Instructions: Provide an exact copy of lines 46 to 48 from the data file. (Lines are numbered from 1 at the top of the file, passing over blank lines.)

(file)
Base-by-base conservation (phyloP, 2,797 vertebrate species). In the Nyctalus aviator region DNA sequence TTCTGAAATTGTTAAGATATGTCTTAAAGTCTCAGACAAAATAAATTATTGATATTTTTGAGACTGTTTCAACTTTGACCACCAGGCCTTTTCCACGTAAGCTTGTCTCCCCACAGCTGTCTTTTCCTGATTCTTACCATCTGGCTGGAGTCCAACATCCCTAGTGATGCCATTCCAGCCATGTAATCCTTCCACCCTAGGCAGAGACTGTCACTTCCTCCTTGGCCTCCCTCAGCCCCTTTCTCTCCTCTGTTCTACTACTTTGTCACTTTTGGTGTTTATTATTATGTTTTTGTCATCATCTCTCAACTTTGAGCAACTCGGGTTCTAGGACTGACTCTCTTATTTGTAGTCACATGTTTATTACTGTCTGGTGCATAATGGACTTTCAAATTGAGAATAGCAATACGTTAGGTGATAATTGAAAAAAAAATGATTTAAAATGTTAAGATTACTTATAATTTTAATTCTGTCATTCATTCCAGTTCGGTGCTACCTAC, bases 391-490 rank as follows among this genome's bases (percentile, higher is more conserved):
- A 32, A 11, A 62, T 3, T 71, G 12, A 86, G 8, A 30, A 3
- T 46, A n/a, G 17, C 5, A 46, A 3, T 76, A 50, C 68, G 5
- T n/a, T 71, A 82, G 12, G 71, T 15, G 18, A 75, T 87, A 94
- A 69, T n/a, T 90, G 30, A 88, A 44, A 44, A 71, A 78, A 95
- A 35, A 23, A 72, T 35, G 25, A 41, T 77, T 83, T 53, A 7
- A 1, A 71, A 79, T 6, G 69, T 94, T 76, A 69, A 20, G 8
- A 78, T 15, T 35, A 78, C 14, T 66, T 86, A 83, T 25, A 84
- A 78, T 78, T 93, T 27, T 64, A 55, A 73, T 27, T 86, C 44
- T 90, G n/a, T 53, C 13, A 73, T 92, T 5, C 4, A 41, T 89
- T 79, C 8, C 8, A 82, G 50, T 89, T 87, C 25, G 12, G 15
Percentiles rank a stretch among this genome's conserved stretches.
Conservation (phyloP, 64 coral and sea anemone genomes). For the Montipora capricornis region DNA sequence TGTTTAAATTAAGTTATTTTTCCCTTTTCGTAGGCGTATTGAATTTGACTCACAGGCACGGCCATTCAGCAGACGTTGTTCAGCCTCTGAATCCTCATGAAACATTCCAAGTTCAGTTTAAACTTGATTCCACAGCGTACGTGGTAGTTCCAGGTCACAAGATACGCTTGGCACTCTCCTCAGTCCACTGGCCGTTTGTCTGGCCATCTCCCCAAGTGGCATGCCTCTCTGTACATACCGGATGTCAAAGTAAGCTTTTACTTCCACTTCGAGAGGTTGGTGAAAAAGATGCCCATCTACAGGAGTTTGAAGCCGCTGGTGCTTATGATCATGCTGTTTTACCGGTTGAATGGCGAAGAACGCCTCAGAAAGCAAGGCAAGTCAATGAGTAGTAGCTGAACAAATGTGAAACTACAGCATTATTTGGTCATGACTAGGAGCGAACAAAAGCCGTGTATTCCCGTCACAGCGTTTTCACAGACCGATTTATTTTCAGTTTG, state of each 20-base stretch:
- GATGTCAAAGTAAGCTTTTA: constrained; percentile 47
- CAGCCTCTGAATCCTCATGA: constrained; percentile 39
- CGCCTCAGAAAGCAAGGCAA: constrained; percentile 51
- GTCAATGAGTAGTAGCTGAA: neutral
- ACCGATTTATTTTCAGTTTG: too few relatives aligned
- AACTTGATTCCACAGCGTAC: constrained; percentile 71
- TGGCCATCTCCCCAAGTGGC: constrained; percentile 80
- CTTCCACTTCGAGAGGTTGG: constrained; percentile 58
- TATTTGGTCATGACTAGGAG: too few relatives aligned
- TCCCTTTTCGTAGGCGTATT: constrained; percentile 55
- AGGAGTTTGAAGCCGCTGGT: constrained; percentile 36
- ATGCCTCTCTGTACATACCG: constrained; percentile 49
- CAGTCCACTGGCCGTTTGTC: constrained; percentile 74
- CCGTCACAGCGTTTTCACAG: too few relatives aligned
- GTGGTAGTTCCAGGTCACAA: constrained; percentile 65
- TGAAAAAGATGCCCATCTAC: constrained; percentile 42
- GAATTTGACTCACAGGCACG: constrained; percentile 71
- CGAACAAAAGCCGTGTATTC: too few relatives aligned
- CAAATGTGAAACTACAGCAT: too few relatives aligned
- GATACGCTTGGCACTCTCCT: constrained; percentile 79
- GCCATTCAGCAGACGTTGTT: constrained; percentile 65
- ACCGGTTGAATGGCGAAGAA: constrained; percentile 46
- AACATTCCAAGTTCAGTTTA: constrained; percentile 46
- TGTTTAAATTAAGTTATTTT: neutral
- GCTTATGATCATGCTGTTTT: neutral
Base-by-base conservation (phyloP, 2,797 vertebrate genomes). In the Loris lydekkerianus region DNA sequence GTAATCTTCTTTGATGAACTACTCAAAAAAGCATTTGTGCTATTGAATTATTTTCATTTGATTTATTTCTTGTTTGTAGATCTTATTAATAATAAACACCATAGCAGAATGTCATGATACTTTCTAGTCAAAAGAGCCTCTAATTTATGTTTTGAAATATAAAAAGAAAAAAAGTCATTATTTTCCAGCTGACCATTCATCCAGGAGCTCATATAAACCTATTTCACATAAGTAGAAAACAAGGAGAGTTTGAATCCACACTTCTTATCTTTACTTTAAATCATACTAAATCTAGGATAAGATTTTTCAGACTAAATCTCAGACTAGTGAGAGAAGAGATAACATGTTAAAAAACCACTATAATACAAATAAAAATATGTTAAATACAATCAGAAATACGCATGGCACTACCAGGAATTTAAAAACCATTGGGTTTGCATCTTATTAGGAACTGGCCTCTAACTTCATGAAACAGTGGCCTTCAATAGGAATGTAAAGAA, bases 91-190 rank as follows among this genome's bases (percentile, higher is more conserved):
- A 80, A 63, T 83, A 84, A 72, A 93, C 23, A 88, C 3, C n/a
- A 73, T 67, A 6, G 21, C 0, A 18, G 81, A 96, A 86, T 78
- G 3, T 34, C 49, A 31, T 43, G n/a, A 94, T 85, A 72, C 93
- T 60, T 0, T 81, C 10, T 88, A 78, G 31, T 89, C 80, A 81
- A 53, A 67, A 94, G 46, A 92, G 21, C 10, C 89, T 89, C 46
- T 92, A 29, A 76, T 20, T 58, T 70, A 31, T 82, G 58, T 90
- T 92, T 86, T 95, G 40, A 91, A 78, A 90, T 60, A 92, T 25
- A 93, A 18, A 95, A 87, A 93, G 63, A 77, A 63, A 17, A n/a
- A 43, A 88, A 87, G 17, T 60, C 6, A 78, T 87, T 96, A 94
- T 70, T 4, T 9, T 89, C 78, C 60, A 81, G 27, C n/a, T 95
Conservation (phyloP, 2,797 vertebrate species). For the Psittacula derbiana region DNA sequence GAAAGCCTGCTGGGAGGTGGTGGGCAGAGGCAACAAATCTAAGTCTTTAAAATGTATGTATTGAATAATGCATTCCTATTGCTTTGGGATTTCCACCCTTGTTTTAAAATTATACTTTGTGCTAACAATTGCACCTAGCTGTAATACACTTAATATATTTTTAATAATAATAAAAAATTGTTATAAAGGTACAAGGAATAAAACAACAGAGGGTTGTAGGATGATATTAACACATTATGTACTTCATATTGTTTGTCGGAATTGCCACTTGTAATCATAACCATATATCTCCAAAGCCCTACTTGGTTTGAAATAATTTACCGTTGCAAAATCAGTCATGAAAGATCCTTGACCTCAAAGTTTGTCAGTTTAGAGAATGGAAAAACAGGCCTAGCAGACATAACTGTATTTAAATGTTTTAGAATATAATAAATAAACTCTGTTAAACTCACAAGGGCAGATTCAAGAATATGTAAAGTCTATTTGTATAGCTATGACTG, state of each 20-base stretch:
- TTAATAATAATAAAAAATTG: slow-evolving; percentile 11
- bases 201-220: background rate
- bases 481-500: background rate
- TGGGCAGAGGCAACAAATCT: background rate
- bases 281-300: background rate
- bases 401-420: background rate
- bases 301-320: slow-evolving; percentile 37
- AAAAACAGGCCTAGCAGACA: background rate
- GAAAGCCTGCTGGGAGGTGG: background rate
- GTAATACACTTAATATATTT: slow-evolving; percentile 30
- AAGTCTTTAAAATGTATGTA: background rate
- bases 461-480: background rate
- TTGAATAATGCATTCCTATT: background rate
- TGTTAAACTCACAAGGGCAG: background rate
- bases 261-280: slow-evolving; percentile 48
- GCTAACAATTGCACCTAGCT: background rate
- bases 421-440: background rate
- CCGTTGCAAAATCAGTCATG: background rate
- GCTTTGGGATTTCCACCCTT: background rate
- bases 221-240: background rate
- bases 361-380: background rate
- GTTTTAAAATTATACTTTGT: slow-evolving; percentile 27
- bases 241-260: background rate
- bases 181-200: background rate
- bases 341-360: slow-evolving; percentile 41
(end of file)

- T 92, T 86, T 95, G 40, A 91, A 78, A 90, T 60, A 92, T 25
- A 93, A 18, A 95, A 87, A 93, G 63, A 77, A 63, A 17, A n/a
- A 43, A 88, A 87, G 17, T 60, C 6, A 78, T 87, T 96, A 94